I came across a tweet from John Umekubo where he shared a 3D printed design for a pocket document camera that can be used to help a teacher display or record hand motions, sketches, images, or written actions or explanations without needing a second device, an external document camera, or an elaborate setup to balance a camera above your work space! The pocket document camera acts as a sort of periscope to reflect anything being done on top of his keyboard to anyone in his Google Meet.
John’s post went a bit viral on social media, and he compiled a comprehensive blog post where he listed a bunch of ideas/prototypes created by himself and other like-minded makers. I used our 3D printers in The CoLaboratory (Room 8L in the 610 building) to make two 3D printouts of these pocket document cameras — one that fit my MacBook Air and one that fit the Class III/IV Chromebook. I reached out to our colleagues in the Lower School who are teaching remote pods and told them about this little helper and shared ideas for how it might be used. Joy Barbosa (Class III) asked for a class set, and I printed 13 of these to be sent home to her students. Luckily, materials were already being gathered to send home to the remote Class III learners, and I was able to include this tool in the boxes.
Ju Yeon Kim (Class K) also liked the idea of having her remote Kindergarten students prop their iPad vertically and project whatever they are drawing or manipulating with their hands. Since I didn’t find any existing models for an iPad, It occurred to me that it would be much more helpful to have a universal device-agnostic mirror holder. I used Tinkercad to modify John’s design and created a model which can lay flat against any laptop or tablet (Macbook, Chromebook, iPad) and requires tape, clothespins, or binder clips to affix to the device!
Construct3D is a great conference! I’ve been to all three events, and the quality of the keynotes, posters, attendees passion, interesting conversations, networking (and food) is always awesome. I always learn a ton and I leave inspired and truly energized (albeit momentarily exhausted). Per their website’s About page:
Construct3D is a vendor agnostic 3D printing, digital fabrication conference and expo focused on academic use, best practices, and professional development opportunities for faculty, staff, and students from informal, K12 and higher ed contexts. Construct3D is where passionate and curious educators and innovators converge to exchange ideas, build networks, learn new skills, and accelerate the adoption and exploration of 3D printing in education.
Below, I’ve gathered my tweets so that I can refer back to them without having to scroll through my Twitter timeline:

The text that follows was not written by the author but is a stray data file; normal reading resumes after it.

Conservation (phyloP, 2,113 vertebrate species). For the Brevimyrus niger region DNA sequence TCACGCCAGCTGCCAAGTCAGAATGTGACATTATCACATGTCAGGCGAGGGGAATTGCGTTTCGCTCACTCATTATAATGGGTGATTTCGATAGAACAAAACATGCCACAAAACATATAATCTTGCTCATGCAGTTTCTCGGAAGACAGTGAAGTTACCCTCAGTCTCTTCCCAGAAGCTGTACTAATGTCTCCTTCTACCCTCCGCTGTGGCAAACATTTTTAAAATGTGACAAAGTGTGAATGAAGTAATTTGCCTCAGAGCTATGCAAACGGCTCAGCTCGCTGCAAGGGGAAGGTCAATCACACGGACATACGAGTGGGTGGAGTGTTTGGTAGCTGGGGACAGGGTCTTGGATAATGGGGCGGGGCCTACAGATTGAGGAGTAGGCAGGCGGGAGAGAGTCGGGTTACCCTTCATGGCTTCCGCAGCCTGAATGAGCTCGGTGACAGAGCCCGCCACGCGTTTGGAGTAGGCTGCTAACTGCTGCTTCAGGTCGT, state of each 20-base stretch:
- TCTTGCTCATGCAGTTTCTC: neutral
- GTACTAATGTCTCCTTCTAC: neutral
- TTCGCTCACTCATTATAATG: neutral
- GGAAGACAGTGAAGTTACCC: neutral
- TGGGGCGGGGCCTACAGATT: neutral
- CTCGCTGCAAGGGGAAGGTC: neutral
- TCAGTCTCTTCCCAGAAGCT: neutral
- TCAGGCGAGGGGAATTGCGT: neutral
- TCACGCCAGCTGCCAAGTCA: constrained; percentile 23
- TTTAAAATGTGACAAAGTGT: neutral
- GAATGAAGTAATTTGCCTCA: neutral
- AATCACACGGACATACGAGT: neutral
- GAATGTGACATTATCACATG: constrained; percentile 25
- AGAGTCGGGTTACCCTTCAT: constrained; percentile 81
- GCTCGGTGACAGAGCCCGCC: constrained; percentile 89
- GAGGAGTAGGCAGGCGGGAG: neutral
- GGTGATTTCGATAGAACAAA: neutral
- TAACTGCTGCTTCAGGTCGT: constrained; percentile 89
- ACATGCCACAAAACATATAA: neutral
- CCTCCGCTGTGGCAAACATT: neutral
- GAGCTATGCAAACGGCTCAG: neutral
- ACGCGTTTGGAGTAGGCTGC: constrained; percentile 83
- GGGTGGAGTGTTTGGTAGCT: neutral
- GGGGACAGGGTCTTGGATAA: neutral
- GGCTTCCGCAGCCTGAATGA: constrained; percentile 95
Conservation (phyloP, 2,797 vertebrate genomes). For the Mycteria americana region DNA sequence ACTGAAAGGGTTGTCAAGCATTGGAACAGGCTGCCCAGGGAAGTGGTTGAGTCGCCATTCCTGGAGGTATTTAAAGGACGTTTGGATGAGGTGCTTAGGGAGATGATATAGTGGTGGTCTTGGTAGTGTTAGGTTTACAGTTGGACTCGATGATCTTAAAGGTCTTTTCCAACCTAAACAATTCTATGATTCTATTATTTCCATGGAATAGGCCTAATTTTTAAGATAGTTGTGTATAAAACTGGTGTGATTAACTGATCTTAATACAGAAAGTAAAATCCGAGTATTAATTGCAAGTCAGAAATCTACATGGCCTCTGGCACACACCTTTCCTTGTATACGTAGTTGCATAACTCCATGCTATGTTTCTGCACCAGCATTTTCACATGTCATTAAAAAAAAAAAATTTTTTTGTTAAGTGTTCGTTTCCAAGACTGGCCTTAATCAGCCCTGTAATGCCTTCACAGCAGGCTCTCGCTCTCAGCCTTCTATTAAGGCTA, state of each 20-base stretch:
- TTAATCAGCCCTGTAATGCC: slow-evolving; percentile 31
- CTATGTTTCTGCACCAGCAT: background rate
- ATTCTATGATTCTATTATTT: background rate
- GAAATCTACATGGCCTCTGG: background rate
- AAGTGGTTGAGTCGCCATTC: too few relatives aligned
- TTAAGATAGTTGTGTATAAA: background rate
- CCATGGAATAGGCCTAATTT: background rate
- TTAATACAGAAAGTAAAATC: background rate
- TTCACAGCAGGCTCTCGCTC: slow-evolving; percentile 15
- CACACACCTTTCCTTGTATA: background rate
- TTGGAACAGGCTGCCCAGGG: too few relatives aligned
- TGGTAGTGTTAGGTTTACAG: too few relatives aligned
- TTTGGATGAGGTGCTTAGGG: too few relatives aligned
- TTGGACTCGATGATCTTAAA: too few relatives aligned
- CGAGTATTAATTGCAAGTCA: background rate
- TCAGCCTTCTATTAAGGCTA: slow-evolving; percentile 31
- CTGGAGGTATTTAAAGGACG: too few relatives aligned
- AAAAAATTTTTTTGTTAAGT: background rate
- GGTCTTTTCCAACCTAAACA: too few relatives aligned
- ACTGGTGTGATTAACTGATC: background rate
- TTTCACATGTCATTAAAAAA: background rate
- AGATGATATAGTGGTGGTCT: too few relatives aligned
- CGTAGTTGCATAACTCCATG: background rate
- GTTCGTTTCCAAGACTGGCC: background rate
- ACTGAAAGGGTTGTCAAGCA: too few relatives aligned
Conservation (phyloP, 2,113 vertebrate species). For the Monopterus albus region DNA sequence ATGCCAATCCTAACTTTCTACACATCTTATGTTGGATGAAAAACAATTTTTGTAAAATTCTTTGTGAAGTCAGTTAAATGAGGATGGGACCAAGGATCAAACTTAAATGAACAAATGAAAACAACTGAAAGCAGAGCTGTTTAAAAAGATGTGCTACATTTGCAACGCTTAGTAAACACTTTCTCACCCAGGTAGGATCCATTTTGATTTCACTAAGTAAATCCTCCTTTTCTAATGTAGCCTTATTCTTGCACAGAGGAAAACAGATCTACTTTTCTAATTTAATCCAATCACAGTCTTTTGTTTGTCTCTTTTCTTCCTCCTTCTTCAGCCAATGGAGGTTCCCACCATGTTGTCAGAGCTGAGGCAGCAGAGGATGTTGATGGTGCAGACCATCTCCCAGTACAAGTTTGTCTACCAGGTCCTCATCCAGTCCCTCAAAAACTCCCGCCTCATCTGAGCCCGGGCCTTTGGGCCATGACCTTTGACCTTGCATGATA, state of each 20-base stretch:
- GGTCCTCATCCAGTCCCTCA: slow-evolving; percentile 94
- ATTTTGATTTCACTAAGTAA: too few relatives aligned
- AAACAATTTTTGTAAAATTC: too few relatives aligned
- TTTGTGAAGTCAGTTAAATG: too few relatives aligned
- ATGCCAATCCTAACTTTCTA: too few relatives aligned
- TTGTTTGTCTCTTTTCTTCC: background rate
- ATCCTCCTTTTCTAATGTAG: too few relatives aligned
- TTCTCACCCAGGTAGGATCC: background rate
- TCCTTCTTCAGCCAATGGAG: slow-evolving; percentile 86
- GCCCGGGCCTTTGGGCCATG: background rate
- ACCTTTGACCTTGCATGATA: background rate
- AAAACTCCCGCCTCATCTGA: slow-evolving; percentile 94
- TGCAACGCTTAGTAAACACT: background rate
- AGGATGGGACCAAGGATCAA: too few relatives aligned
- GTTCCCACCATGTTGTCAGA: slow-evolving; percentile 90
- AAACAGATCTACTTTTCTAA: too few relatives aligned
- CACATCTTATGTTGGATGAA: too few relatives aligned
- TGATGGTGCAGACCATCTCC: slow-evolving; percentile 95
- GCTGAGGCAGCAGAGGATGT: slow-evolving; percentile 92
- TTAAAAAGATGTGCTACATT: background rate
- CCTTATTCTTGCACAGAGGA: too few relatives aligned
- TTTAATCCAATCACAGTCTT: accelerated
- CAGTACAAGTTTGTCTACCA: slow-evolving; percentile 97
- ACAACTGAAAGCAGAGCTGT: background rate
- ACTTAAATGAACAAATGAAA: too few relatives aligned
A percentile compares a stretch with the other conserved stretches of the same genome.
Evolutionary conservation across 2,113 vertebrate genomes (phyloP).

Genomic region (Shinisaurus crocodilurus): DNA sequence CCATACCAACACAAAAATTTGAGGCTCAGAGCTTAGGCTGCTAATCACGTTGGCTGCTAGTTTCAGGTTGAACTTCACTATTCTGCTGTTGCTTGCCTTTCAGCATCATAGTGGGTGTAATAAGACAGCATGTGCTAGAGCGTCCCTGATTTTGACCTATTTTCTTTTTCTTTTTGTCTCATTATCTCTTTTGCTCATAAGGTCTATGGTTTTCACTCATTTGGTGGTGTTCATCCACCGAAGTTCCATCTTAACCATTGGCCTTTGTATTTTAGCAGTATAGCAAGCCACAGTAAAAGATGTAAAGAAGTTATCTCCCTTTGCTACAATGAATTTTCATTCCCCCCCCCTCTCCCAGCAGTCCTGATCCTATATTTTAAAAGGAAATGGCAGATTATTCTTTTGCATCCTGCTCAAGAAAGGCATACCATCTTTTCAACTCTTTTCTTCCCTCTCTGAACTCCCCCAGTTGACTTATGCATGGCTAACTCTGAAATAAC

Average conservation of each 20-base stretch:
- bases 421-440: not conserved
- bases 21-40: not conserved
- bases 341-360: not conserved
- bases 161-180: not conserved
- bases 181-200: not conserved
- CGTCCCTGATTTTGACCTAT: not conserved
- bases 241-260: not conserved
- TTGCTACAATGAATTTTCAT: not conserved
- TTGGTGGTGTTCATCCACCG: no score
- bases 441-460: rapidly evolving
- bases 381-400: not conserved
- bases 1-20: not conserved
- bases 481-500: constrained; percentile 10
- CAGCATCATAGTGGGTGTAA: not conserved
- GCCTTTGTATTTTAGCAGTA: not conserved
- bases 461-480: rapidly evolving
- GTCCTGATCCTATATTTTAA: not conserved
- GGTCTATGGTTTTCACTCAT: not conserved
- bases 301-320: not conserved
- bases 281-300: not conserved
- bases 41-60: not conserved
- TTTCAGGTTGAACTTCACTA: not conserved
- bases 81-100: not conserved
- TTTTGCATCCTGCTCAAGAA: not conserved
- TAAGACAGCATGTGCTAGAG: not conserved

There’s a few ideas I’m excited about right now and this is the intersection of two of them: #codeyoucantouch (in this case code you can eat!) and food experiments. I used some food-safe silicone to make a mold of a 3D printed object created in @tinkercad code blocks. #makerEdpic.twitter.com/fdwj3jbNCC
This incredible creation is a scale model of a lung-mimicking air sac. It was bioprinted complete with airways and blood vessels that never touch yet provide oxygen to red blood cells. Amazing! 🤩
📷 : Jordan Miller/Rice University pic.twitter.com/eogaUJRFrv
Here’s the chocolate mold I made with the expertise of @CeMoCreates. Her process involves coding the 3D printed design with @tinkercad Codeblocks, then using the 3D print, Legos, and food safe silicone to cast the mold. I have silicone on order already! pic.twitter.com/dmqISCc2no
I attended a great Inside/Outside symposium this week at NYU Tandon. Day 1 focused on INSIDE uses for 3D design and 3D printing technologies pertaining to the medical community. Day 2 focused on OUTSIDE uses for 3D designing and printing, like those found in architecture and building design. Besides my tweets (which I embedded below), you can explore the #InsideOutsideNYU hashtag on Twitter.
I had lots of good clean fun at the soap-molding workshop led by 3DPrint Master John Hinkel on the final day of Construct3D Conference! John demo’d his process for designing the mold and it’s interior beveled edges in Fusion360. These edges are called fillets and pronounced “fill-etts” and I only stubbornly insisted on pronouncing it the French way for a very short time. John 3D printed molds in advance for each of us, and we coated the inside of our mold with Dawn dish detergent (as this liquid soap will help release our soap from the mold later). We then used masking tape to affix the top of the mold to the bottom of the mold. We melted clear glycerin soap in the microwave, added drops of liquid soap colorant (not regular food dye!), poured it into molds, and let the cast set in the mold while John scrolled through his blog and regaled us with tales of his more memorable trials and tribulations 3D designing and printing. John also suggested adding drops of essential oil or glitter or even flowers to glam up your soap.
***Check out John’s website where he documents projects and explorations here: madprinter.org Also, John works at BoxLock, a startup that was just featured on the Season 10 premiere of SharkTank last night! Per the show’s description, “BoxLock is the first smart padlock, specifically designed to protect deliveries from porch pirates and package thieves. BoxLock gives you peace of mind that your deliveries from all major carriers will be there, reliably when you expect them.”